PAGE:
David Cameron to settle scores in his memoirs, starting with 'lunatic' Michael Gove
Former PM piles in as rivals jockey for the Tory leadership
David Cameron is set to work out his anger in his forthcoming memoirs and his first target is former chum Michael Gove.
According to friends of the former PM Cameron blames the Environment Secretary for the fact he lost the EU referendum and with it his political career.
Fellow Old Etonian Boris Johnson was seen to have betrayed Cameron when he came out for Leave in the run up to the Brexit vote. But it seems Cameron has forgiven him, the two having met up before last month's crunch Chequers cabinet meeting that ultimately triggered Johnson's resignation.
However Cameron has not spoken to Gove, once a key ally in rebranding the Conservatives and winning power in 2010, since he left Downing Street.
According to sources close to Cameron he will be "honest" about his feelings towards Gove, particularly after the then Justice Secretary joined up with fellow Cabinet Eurosceptics to campaign for Leave. A friend told The Sunday Times: "Cameron was really anti-Gove. He was saying he was a lunatic. He had not realised quite how mad Michael Gove was until that whole incident."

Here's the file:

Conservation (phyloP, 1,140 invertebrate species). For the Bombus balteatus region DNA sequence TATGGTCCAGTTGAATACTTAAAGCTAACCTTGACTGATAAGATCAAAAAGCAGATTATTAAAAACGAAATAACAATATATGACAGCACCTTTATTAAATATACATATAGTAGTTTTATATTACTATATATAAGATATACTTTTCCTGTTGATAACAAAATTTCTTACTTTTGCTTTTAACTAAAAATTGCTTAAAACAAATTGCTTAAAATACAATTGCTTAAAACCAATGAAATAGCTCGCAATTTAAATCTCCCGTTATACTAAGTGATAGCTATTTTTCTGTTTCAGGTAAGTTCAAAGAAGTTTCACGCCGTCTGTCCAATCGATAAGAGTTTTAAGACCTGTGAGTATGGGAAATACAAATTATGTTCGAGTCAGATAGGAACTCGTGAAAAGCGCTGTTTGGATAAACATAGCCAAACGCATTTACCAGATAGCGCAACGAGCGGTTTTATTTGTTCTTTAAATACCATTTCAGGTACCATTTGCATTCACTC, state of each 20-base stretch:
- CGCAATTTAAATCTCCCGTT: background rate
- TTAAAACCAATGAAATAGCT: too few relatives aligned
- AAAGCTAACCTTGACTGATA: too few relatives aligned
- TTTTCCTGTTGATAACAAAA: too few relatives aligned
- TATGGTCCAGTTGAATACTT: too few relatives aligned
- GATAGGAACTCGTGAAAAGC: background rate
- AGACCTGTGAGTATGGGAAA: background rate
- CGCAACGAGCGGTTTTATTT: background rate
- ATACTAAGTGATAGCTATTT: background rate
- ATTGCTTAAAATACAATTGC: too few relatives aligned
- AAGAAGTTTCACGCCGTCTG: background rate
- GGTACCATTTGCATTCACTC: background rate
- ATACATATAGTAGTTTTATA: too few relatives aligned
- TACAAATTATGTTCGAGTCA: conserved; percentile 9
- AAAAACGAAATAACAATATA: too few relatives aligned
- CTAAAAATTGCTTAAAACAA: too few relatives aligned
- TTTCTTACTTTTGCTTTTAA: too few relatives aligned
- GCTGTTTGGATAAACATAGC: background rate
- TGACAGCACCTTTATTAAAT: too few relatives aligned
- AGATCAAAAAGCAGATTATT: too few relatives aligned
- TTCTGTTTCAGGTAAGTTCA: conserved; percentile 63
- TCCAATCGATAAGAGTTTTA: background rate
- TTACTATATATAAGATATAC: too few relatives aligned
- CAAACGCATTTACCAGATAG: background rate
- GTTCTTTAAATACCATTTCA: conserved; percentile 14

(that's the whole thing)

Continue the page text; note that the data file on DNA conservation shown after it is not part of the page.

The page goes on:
Cameron's intervention is seen as being carefully timed to dent Gove's leadership ambitions. After kiboshing Borish Johnsons hopes of winning the leadership after the Brexit vote and running himself, Gove has won plaudits for his style and success as Environment Secretary. He also chose to back Theresa May's Chequers plan for Brexit rather than quit like David Davis and Boris Johnson. This has seen his stock fall among party members but won him admirers among Tory MPs. Sources close to Gove claim that Cameron has made up with Johnson because they are equally posh whereas the former PM sees Gove as a social inferior.
The former cabinet minister went after Boris Johnson in a TV interview, having been reminiscing on the radio
Immigration reform is likely to be a key lens through which voters assess any Brexit deal secured by Theresa May.
Former Sinn Fein leader promises to reveal recipes that sustained Good Friday Agreement team
Seems some social media campaigns are more popular than others among Labour supporters